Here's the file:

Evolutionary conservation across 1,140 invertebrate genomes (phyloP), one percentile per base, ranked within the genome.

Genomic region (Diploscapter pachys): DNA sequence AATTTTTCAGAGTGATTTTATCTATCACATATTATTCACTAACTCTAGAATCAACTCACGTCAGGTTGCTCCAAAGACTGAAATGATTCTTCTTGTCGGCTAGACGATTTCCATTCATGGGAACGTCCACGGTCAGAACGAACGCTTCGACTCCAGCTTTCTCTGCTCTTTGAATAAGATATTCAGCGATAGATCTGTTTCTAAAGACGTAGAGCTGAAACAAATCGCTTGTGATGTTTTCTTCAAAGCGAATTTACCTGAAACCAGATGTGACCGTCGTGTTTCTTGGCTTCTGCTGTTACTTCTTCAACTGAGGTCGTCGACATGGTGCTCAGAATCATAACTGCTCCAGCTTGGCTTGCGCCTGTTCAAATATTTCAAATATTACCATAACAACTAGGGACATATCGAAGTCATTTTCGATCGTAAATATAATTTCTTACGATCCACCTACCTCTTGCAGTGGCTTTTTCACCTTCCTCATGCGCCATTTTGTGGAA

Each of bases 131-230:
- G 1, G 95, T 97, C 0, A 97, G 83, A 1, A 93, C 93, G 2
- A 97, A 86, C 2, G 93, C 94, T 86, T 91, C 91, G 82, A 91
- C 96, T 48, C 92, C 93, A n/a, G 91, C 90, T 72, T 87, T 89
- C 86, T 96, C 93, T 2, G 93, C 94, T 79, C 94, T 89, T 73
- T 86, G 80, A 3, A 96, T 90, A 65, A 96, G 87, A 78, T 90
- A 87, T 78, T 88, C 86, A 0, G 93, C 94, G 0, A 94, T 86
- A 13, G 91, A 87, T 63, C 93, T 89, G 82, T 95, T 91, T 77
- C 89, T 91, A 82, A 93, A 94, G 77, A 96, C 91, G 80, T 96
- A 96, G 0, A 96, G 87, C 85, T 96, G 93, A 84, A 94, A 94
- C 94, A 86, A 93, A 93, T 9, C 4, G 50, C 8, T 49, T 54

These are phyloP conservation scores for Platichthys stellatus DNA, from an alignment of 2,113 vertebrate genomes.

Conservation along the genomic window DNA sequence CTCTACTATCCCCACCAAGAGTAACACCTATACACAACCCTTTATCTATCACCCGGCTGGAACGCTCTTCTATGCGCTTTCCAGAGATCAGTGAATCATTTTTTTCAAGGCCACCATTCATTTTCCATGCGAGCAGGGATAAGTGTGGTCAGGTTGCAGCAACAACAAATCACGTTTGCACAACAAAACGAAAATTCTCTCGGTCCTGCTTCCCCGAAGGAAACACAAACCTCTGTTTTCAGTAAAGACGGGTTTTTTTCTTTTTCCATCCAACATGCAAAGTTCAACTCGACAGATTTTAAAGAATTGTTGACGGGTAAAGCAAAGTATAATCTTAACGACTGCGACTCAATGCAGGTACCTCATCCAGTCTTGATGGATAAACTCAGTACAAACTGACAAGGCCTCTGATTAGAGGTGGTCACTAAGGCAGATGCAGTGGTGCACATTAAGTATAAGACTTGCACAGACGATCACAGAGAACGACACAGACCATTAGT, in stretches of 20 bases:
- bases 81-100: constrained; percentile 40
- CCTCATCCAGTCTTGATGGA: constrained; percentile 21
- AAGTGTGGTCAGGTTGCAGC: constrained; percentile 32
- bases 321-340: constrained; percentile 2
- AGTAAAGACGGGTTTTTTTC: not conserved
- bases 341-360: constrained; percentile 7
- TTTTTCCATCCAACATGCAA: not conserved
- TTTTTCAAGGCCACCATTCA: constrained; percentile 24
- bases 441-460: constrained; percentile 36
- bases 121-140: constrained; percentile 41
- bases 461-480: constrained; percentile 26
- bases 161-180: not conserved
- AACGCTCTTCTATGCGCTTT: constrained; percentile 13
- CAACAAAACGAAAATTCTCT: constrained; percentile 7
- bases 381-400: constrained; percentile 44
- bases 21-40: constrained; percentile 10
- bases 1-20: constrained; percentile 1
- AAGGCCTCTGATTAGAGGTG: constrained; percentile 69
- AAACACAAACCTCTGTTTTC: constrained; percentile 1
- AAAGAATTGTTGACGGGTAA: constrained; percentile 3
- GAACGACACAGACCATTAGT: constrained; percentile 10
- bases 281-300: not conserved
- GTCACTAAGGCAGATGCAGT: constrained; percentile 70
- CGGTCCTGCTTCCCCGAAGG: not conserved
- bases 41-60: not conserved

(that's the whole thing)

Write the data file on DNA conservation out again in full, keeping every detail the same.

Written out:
Evolutionary conservation across 1,140 invertebrate genomes (phyloP), one percentile per base, ranked within the genome.

Genomic region (Diploscapter pachys): DNA sequence AATTTTTCAGAGTGATTTTATCTATCACATATTATTCACTAACTCTAGAATCAACTCACGTCAGGTTGCTCCAAAGACTGAAATGATTCTTCTTGTCGGCTAGACGATTTCCATTCATGGGAACGTCCACGGTCAGAACGAACGCTTCGACTCCAGCTTTCTCTGCTCTTTGAATAAGATATTCAGCGATAGATCTGTTTCTAAAGACGTAGAGCTGAAACAAATCGCTTGTGATGTTTTCTTCAAAGCGAATTTACCTGAAACCAGATGTGACCGTCGTGTTTCTTGGCTTCTGCTGTTACTTCTTCAACTGAGGTCGTCGACATGGTGCTCAGAATCATAACTGCTCCAGCTTGGCTTGCGCCTGTTCAAATATTTCAAATATTACCATAACAACTAGGGACATATCGAAGTCATTTTCGATCGTAAATATAATTTCTTACGATCCACCTACCTCTTGCAGTGGCTTTTTCACCTTCCTCATGCGCCATTTTGTGGAA

Each of bases 131-230:
- G 1, G 95, T 97, C 0, A 97, G 83, A 1, A 93, C 93, G 2
- A 97, A 86, C 2, G 93, C 94, T 86, T 91, C 91, G 82, A 91
- C 96, T 48, C 92, C 93, A n/a, G 91, C 90, T 72, T 87, T 89
- C 86, T 96, C 93, T 2, G 93, C 94, T 79, C 94, T 89, T 73
- T 86, G 80, A 3, A 96, T 90, A 65, A 96, G 87, A 78, T 90
- A 87, T 78, T 88, C 86, A 0, G 93, C 94, G 0, A 94, T 86
- A 13, G 91, A 87, T 63, C 93, T 89, G 82, T 95, T 91, T 77
- C 89, T 91, A 82, A 93, A 94, G 77, A 96, C 91, G 80, T 96
- A 96, G 0, A 96, G 87, C 85, T 96, G 93, A 84, A 94, A 94
- C 94, A 86, A 93, A 93, T 9, C 4, G 50, C 8, T 49, T 54

These are phyloP conservation scores for Platichthys stellatus DNA, from an alignment of 2,113 vertebrate genomes.

Conservation along the genomic window DNA sequence CTCTACTATCCCCACCAAGAGTAACACCTATACACAACCCTTTATCTATCACCCGGCTGGAACGCTCTTCTATGCGCTTTCCAGAGATCAGTGAATCATTTTTTTCAAGGCCACCATTCATTTTCCATGCGAGCAGGGATAAGTGTGGTCAGGTTGCAGCAACAACAAATCACGTTTGCACAACAAAACGAAAATTCTCTCGGTCCTGCTTCCCCGAAGGAAACACAAACCTCTGTTTTCAGTAAAGACGGGTTTTTTTCTTTTTCCATCCAACATGCAAAGTTCAACTCGACAGATTTTAAAGAATTGTTGACGGGTAAAGCAAAGTATAATCTTAACGACTGCGACTCAATGCAGGTACCTCATCCAGTCTTGATGGATAAACTCAGTACAAACTGACAAGGCCTCTGATTAGAGGTGGTCACTAAGGCAGATGCAGTGGTGCACATTAAGTATAAGACTTGCACAGACGATCACAGAGAACGACACAGACCATTAGT, in stretches of 20 bases:
- bases 81-100: constrained; percentile 40
- CCTCATCCAGTCTTGATGGA: constrained; percentile 21
- AAGTGTGGTCAGGTTGCAGC: constrained; percentile 32
- bases 321-340: constrained; percentile 2
- AGTAAAGACGGGTTTTTTTC: not conserved
- bases 341-360: constrained; percentile 7
- TTTTTCCATCCAACATGCAA: not conserved
- TTTTTCAAGGCCACCATTCA: constrained; percentile 24
- bases 441-460: constrained; percentile 36
- bases 121-140: constrained; percentile 41
- bases 461-480: constrained; percentile 26
- bases 161-180: not conserved
- AACGCTCTTCTATGCGCTTT: constrained; percentile 13
- CAACAAAACGAAAATTCTCT: constrained; percentile 7
- bases 381-400: constrained; percentile 44
- bases 21-40: constrained; percentile 10
- bases 1-20: constrained; percentile 1
- AAGGCCTCTGATTAGAGGTG: constrained; percentile 69
- AAACACAAACCTCTGTTTTC: constrained; percentile 1
- AAAGAATTGTTGACGGGTAA: constrained; percentile 3
- GAACGACACAGACCATTAGT: constrained; percentile 10
- bases 281-300: not conserved
- GTCACTAAGGCAGATGCAGT: constrained; percentile 70
- CGGTCCTGCTTCCCCGAAGG: not conserved
- bases 41-60: not conserved